Hopkins remains on top

19.03.05 - By JE: Bernard Hopkins’ 20 title defenses, including crushing wins over Oscar De La Hoya and Felix Trinidad, allows the 40-year-old champion the rightful claim that he is the current pound-for-pound champion. Hopkins is a fighter that a promoter would not seek out as part of a marketing scheme..

Although he is clearly very smart, and possesses far more business acumen than anyone credits him with, he does not possess the commercial charm of De La Hoya. He isn't a devastating puncher. He doesn't dance. He hasn't needed to climb off the canvas to eke out a victory. In short, he's no crowd-pleaser.

What he does, and does better than almost everyone, is win convincingly. And he does it with astonishing consistency. Not that anyone would have thought he would one day hold a title for 10 years --- especially after losing his very first fight. He also failed to impress in his first venture into a major fight when he dropped a decision to Roy Jones. It wasn't an embarrassing loss but he sure didn't look like the "Executioner."

Since that time he has accumulated title belts (more than anyone in boxing), money (his account continues to grow), and respect by simply being the best fighter in the game. Going into his title defense against Trinidad, he was actually the underdog. Trinidad, unbeaten at the time and himself considered a top pound-for-pound champion, was considered by many to be too young, too strong and too skilled for an aging Hopkins. As we all know now, Hopkins was dominant in the bout, stopping Trinidad convincingly.

His victory over De La Hoya was equally devastating. He followed his well-known and proven strategy of doing enough to win most of the rounds while defending cleverly. The left-hook to the body that took out De La Hoya was a shot by a skilled student of the game.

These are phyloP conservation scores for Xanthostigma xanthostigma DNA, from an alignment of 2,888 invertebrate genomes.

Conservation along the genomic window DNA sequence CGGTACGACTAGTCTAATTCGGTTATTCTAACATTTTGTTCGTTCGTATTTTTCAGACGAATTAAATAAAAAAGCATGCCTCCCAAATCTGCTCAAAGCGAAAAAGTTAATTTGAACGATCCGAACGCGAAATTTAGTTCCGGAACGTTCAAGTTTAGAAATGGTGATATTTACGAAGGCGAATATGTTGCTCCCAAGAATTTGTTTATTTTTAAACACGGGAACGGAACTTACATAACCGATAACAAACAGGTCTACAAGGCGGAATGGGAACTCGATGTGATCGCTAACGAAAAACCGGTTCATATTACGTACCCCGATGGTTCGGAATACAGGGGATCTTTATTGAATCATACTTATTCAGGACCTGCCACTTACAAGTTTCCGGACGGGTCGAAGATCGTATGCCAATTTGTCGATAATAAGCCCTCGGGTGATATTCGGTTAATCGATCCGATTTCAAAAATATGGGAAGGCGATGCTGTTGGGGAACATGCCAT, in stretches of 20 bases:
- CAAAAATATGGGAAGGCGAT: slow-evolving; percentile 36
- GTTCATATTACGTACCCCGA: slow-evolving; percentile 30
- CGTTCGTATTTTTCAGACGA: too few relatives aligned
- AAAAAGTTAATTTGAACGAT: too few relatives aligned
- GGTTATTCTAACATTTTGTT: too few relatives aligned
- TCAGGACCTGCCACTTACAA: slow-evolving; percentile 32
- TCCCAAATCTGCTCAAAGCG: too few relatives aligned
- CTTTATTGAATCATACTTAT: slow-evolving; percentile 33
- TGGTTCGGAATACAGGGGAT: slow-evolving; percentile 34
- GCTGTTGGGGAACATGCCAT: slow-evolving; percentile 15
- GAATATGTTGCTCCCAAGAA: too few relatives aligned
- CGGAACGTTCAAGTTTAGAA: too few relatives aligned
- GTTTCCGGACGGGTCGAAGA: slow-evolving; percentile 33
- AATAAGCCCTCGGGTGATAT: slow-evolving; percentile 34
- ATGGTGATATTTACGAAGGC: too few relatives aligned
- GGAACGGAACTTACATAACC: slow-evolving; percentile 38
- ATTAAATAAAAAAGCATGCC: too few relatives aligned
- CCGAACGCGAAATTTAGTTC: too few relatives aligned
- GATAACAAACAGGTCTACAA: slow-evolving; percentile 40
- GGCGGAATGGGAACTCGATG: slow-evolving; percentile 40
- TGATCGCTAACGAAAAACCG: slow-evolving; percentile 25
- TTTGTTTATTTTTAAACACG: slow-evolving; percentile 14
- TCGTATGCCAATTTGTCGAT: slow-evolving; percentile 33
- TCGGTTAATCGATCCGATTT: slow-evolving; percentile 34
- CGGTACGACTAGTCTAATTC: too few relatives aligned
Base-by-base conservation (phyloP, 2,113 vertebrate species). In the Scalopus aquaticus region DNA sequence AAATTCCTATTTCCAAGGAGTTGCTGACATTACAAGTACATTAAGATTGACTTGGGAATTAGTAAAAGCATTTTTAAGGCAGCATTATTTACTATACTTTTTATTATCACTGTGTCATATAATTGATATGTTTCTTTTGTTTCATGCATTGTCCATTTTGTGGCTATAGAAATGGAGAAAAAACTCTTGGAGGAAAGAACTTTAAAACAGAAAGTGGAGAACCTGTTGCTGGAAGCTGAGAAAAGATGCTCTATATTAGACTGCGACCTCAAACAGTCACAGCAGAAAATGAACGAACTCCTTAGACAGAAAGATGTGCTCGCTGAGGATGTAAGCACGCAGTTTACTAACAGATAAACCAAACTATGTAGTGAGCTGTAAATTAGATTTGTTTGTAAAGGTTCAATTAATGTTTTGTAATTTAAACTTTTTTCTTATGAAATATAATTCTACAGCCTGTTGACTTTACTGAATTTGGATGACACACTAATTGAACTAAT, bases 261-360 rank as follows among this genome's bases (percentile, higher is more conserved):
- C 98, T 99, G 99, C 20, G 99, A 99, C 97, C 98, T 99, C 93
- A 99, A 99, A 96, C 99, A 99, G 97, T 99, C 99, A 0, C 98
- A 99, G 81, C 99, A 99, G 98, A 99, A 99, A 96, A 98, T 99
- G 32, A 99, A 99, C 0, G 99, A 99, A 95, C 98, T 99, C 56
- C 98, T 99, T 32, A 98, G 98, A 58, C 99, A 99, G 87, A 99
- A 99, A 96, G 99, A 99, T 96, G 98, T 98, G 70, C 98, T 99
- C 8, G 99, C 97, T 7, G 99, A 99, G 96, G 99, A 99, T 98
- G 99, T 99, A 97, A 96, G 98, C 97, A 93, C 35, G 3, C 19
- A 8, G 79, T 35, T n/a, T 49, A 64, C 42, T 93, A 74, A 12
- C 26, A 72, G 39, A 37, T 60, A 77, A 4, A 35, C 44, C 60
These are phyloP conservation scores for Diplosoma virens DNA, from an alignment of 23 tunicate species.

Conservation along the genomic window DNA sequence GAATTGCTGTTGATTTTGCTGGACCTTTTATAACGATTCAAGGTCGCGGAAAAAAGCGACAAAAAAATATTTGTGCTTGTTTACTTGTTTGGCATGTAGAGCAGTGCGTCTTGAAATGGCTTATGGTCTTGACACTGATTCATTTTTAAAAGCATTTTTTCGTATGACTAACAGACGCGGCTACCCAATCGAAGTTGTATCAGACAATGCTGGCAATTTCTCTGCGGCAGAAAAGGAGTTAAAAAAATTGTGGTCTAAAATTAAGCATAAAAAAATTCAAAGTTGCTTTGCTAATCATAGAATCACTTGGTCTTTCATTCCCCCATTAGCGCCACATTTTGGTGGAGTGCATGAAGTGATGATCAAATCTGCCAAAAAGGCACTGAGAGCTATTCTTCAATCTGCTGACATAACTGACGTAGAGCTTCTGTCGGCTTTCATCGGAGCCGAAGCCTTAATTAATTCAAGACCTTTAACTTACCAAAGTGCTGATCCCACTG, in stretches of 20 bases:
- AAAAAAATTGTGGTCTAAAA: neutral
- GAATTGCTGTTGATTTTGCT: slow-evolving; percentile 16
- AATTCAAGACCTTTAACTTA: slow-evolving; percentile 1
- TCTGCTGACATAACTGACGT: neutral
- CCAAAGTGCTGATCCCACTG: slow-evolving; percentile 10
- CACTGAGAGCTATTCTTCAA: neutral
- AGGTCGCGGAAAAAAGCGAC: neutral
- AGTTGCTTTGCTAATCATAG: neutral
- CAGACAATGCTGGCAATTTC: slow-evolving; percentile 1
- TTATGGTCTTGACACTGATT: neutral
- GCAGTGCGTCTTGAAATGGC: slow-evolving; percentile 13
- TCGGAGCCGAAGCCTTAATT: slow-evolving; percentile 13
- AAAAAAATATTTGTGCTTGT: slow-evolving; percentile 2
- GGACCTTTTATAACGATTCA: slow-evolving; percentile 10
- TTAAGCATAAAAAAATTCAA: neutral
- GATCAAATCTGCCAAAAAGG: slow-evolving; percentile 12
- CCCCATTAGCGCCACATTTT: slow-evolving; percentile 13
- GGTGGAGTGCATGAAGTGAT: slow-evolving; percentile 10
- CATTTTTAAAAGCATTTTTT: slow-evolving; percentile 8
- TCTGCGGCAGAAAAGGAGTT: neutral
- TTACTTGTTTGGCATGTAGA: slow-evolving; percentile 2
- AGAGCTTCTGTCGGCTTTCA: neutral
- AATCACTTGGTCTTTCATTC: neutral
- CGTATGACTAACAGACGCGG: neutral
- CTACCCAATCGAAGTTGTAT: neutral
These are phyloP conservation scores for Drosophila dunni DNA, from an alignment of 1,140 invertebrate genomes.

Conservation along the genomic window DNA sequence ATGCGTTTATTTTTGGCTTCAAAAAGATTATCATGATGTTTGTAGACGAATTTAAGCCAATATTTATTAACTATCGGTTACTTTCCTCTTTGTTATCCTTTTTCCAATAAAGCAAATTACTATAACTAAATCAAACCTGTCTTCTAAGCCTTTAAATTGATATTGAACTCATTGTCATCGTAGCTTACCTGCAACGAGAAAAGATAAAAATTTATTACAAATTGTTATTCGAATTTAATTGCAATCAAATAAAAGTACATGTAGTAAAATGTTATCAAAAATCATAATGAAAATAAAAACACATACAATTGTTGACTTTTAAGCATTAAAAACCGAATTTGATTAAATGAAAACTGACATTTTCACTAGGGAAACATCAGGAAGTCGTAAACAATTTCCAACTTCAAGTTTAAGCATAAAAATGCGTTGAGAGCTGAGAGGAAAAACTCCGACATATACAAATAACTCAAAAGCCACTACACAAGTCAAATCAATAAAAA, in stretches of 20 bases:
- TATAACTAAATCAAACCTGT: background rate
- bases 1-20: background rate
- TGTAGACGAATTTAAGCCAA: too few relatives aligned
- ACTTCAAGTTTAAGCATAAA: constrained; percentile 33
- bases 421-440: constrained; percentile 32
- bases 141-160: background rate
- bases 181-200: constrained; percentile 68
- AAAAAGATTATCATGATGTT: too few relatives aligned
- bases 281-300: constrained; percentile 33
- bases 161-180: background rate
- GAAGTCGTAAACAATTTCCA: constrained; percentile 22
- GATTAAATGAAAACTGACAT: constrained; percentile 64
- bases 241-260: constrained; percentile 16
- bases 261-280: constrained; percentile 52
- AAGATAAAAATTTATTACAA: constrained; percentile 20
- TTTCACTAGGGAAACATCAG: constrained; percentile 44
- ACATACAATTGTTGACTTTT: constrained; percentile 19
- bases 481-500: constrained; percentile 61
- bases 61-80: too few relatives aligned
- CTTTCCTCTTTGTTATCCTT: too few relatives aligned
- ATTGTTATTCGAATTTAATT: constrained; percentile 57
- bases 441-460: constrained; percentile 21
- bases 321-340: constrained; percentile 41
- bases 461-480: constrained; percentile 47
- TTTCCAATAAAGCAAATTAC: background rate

Bernard’s recent near-shutout of Howard Eastman, a worth contender, proved that he knows how to win and take away his opponent’s strengths.

Just as fellow 20 title defense champion Larry Holmes proved a couple of decades ago, it ultimately paid to be better than everyone else; it paid to fight only to win, not look good; and it paid to have absolute faith in his own abilities.

Young stallions wait in the wings just as they always do. Jermain Taylor, who has been given a deadline that is likely passed by the time you read this column, may be the fighter of the future. He, like all the others, have high hopes that father time will finally take its toll on the body of Bernard.

Germany’s Felix Sturm has scored some recent wins and his loss to Oscar De La Hoya was instrumental in getting him notice --- many thought he won their bout. In truth, while it seems that any middleweight contender has a chance against an aging champion, I think Sturm does not have the power to dictate any part of the action against Hopkins. He has a good jab and a very useful dose of confidence. It won't be enough.

Super-middleweight champion Jeff Lacy, himself an exciting prospect for the pound-for-pound ranks, has issued a challenge and is to be commended for wanting to go to the mountain. He, unlike fellow super middleweight Joe Calzaghe, is not bogged down by promotion problems and the WBO.

Obviously the torch will be passed at some point. In any case, Bernard Hopkins has earned our admiration. Long may the king live.

Read JE’s blog at or email him at

Article posted on 19.03.2005

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